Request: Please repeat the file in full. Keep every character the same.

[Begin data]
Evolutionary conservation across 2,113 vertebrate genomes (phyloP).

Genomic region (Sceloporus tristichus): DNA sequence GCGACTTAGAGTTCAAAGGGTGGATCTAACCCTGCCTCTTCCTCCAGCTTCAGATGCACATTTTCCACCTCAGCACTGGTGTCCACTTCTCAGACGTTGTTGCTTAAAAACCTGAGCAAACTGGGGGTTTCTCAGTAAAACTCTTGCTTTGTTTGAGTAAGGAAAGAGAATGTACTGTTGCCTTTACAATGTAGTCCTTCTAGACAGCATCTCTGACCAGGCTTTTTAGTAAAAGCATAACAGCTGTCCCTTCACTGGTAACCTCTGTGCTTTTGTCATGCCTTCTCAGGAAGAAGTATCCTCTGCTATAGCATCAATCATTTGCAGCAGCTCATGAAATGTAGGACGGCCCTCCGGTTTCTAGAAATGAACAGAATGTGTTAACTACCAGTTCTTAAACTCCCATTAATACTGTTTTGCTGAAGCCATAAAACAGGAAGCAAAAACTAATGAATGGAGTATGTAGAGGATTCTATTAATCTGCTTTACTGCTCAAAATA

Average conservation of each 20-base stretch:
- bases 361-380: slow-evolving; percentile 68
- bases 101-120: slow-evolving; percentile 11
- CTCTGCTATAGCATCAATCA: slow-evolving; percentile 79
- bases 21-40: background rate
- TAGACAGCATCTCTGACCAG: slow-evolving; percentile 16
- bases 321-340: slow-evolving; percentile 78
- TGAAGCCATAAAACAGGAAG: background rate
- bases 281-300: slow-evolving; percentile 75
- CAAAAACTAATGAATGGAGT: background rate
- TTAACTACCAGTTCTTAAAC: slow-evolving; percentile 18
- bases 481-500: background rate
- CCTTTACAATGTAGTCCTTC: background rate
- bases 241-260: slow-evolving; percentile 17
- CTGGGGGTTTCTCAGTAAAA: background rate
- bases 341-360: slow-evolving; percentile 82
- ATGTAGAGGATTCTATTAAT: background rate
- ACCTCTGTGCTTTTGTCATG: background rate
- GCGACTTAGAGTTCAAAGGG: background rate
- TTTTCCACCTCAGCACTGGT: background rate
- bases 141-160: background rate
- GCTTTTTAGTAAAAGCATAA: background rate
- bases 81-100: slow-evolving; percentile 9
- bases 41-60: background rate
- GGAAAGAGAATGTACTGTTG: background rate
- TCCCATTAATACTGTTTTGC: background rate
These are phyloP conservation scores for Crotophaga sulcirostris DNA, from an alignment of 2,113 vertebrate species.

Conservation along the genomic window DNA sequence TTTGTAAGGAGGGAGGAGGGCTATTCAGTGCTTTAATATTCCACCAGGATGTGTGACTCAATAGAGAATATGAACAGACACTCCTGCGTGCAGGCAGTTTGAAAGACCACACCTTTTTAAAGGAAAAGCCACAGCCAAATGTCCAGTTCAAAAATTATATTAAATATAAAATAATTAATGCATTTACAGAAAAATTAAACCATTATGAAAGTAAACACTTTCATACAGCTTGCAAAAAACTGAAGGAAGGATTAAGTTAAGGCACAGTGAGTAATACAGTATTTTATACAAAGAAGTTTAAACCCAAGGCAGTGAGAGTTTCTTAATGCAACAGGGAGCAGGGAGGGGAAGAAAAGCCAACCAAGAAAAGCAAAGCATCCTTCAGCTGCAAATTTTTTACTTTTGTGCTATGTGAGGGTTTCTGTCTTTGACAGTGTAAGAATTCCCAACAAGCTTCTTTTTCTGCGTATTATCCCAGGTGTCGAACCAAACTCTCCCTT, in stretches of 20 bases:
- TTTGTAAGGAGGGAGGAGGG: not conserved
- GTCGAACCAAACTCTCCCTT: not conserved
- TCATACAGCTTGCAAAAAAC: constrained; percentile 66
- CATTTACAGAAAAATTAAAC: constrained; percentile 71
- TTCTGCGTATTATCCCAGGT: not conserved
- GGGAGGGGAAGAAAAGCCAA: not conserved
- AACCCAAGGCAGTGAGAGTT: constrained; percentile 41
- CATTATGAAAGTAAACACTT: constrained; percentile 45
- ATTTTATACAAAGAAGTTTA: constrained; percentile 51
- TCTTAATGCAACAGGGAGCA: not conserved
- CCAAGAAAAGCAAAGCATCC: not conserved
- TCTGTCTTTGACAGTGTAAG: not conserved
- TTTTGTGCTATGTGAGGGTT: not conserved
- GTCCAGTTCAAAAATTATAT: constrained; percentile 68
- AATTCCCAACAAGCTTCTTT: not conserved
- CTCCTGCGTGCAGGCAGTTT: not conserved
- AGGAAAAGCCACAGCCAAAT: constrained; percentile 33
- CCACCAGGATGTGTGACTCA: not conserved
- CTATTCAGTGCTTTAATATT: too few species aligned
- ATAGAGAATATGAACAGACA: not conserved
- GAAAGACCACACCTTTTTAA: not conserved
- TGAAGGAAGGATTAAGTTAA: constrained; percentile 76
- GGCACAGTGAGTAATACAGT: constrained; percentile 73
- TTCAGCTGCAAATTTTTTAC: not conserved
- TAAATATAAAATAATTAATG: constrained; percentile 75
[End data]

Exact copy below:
Evolutionary conservation across 2,113 vertebrate genomes (phyloP).

Genomic region (Sceloporus tristichus): DNA sequence GCGACTTAGAGTTCAAAGGGTGGATCTAACCCTGCCTCTTCCTCCAGCTTCAGATGCACATTTTCCACCTCAGCACTGGTGTCCACTTCTCAGACGTTGTTGCTTAAAAACCTGAGCAAACTGGGGGTTTCTCAGTAAAACTCTTGCTTTGTTTGAGTAAGGAAAGAGAATGTACTGTTGCCTTTACAATGTAGTCCTTCTAGACAGCATCTCTGACCAGGCTTTTTAGTAAAAGCATAACAGCTGTCCCTTCACTGGTAACCTCTGTGCTTTTGTCATGCCTTCTCAGGAAGAAGTATCCTCTGCTATAGCATCAATCATTTGCAGCAGCTCATGAAATGTAGGACGGCCCTCCGGTTTCTAGAAATGAACAGAATGTGTTAACTACCAGTTCTTAAACTCCCATTAATACTGTTTTGCTGAAGCCATAAAACAGGAAGCAAAAACTAATGAATGGAGTATGTAGAGGATTCTATTAATCTGCTTTACTGCTCAAAATA

Average conservation of each 20-base stretch:
- bases 361-380: slow-evolving; percentile 68
- bases 101-120: slow-evolving; percentile 11
- CTCTGCTATAGCATCAATCA: slow-evolving; percentile 79
- bases 21-40: background rate
- TAGACAGCATCTCTGACCAG: slow-evolving; percentile 16
- bases 321-340: slow-evolving; percentile 78
- TGAAGCCATAAAACAGGAAG: background rate
- bases 281-300: slow-evolving; percentile 75
- CAAAAACTAATGAATGGAGT: background rate
- TTAACTACCAGTTCTTAAAC: slow-evolving; percentile 18
- bases 481-500: background rate
- CCTTTACAATGTAGTCCTTC: background rate
- bases 241-260: slow-evolving; percentile 17
- CTGGGGGTTTCTCAGTAAAA: background rate
- bases 341-360: slow-evolving; percentile 82
- ATGTAGAGGATTCTATTAAT: background rate
- ACCTCTGTGCTTTTGTCATG: background rate
- GCGACTTAGAGTTCAAAGGG: background rate
- TTTTCCACCTCAGCACTGGT: background rate
- bases 141-160: background rate
- GCTTTTTAGTAAAAGCATAA: background rate
- bases 81-100: slow-evolving; percentile 9
- bases 41-60: background rate
- GGAAAGAGAATGTACTGTTG: background rate
- TCCCATTAATACTGTTTTGC: background rate
These are phyloP conservation scores for Crotophaga sulcirostris DNA, from an alignment of 2,113 vertebrate species.

Conservation along the genomic window DNA sequence TTTGTAAGGAGGGAGGAGGGCTATTCAGTGCTTTAATATTCCACCAGGATGTGTGACTCAATAGAGAATATGAACAGACACTCCTGCGTGCAGGCAGTTTGAAAGACCACACCTTTTTAAAGGAAAAGCCACAGCCAAATGTCCAGTTCAAAAATTATATTAAATATAAAATAATTAATGCATTTACAGAAAAATTAAACCATTATGAAAGTAAACACTTTCATACAGCTTGCAAAAAACTGAAGGAAGGATTAAGTTAAGGCACAGTGAGTAATACAGTATTTTATACAAAGAAGTTTAAACCCAAGGCAGTGAGAGTTTCTTAATGCAACAGGGAGCAGGGAGGGGAAGAAAAGCCAACCAAGAAAAGCAAAGCATCCTTCAGCTGCAAATTTTTTACTTTTGTGCTATGTGAGGGTTTCTGTCTTTGACAGTGTAAGAATTCCCAACAAGCTTCTTTTTCTGCGTATTATCCCAGGTGTCGAACCAAACTCTCCCTT, in stretches of 20 bases:
- TTTGTAAGGAGGGAGGAGGG: not conserved
- GTCGAACCAAACTCTCCCTT: not conserved
- TCATACAGCTTGCAAAAAAC: constrained; percentile 66
- CATTTACAGAAAAATTAAAC: constrained; percentile 71
- TTCTGCGTATTATCCCAGGT: not conserved
- GGGAGGGGAAGAAAAGCCAA: not conserved
- AACCCAAGGCAGTGAGAGTT: constrained; percentile 41
- CATTATGAAAGTAAACACTT: constrained; percentile 45
- ATTTTATACAAAGAAGTTTA: constrained; percentile 51
- TCTTAATGCAACAGGGAGCA: not conserved
- CCAAGAAAAGCAAAGCATCC: not conserved
- TCTGTCTTTGACAGTGTAAG: not conserved
- TTTTGTGCTATGTGAGGGTT: not conserved
- GTCCAGTTCAAAAATTATAT: constrained; percentile 68
- AATTCCCAACAAGCTTCTTT: not conserved
- CTCCTGCGTGCAGGCAGTTT: not conserved
- AGGAAAAGCCACAGCCAAAT: constrained; percentile 33
- CCACCAGGATGTGTGACTCA: not conserved
- CTATTCAGTGCTTTAATATT: too few species aligned
- ATAGAGAATATGAACAGACA: not conserved
- GAAAGACCACACCTTTTTAA: not conserved
- TGAAGGAAGGATTAAGTTAA: constrained; percentile 76
- GGCACAGTGAGTAATACAGT: constrained; percentile 73
- TTCAGCTGCAAATTTTTTAC: not conserved
- TAAATATAAAATAATTAATG: constrained; percentile 75